“Are you writing what you like to read or what you think you should write?”
–From Writing From Personal Experience
I think the honest answer to that is that I write what I like to read. My favorite author is Karen Kingsbury. Most of what I write is similar to her work in that I write love stories with a Christian theme—and all about “real” characters, people I can easily relate to. The stories are much more than just romances, though. They show real people, in real situations that test their faith.
I am not even sure what I “should” be writing. Often I think I should focus on articles rather than stories. Would I sell my work on a more regular basis if I wrote non-fiction rather than fiction? Every time I try that, though, I get so very bored. If my work is boring to me, how can I expect it to interest editors or readers?
January 5, 2011 -Posted by Lynn McMonigal | Authors, Books, Life, My Work | Arts, Fiction, Karen Kingsbury, Online Writing, Writers Resources, Writing, Writing Exercises
Ever feel like there are not enough hours in the day to all that needs to be done? If you are a parent, an employer, an employee, a student, or even just a human, you probably feel that way at least once a week! Around here, that has been the norm for the summer.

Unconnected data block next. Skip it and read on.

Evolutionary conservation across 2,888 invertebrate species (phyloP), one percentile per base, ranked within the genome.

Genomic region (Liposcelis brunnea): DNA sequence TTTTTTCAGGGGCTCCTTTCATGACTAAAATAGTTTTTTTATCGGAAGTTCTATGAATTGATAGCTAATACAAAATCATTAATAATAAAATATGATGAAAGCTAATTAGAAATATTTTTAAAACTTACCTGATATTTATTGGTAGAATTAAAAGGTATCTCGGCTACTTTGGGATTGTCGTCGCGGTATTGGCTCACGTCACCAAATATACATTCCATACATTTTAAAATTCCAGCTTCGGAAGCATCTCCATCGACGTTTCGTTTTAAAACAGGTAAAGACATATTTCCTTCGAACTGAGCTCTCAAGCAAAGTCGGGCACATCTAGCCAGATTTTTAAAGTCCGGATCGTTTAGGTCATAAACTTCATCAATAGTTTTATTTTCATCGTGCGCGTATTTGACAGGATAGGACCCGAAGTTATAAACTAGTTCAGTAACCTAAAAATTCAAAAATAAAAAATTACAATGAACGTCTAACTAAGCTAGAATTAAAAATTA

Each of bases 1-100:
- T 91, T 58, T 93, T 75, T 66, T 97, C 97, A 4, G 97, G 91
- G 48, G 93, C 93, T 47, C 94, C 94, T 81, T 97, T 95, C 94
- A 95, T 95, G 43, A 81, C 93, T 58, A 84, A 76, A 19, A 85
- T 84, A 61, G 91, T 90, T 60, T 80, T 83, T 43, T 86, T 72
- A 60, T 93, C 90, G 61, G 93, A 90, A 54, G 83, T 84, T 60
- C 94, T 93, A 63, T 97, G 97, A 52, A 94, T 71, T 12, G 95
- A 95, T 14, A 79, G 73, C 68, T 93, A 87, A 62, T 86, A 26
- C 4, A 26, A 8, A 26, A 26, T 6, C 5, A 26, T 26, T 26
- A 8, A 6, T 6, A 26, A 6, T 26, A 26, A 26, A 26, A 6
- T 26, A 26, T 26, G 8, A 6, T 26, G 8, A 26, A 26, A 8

In June, I had some unexpected surgery. Well, it was expected. Only it was expected to happen at the end of the summer. Knowing the surgery was coming, I had a list of things I planned to accomplish this summer. The biggest things on my list were outlining three novels that I have had in mind for some time now and organizing a clothing closet the women at my church are starting in August. Then my symptoms got worse and the surgery was moved up.
I was supposed to take six weeks off of work. Where the clothing closet was concerned, that made sense to me. I mean, my mid-section had just been cut open and a portion of my anatomy removed. Lifting boxes was not something that I wanted to do. But I thought that writing would be acceptable. It’s not a physically taxing thing. Mentally draining at times, perhaps. I understood my inability to write while I was taking the pain meds. Those things dulled the pain, but also made my brain feel rather fuzzy. I didn’t expect to be able to write much with my head feeling that way.
But even now, six weeks post-op and 4 weeks after I quite taking any pain meds, I am having trouble concentrating. Have I dulled it too much with the silly little Facebook games I’ve been playing? Are there really no more tales for me to tell, no more stories for me to write?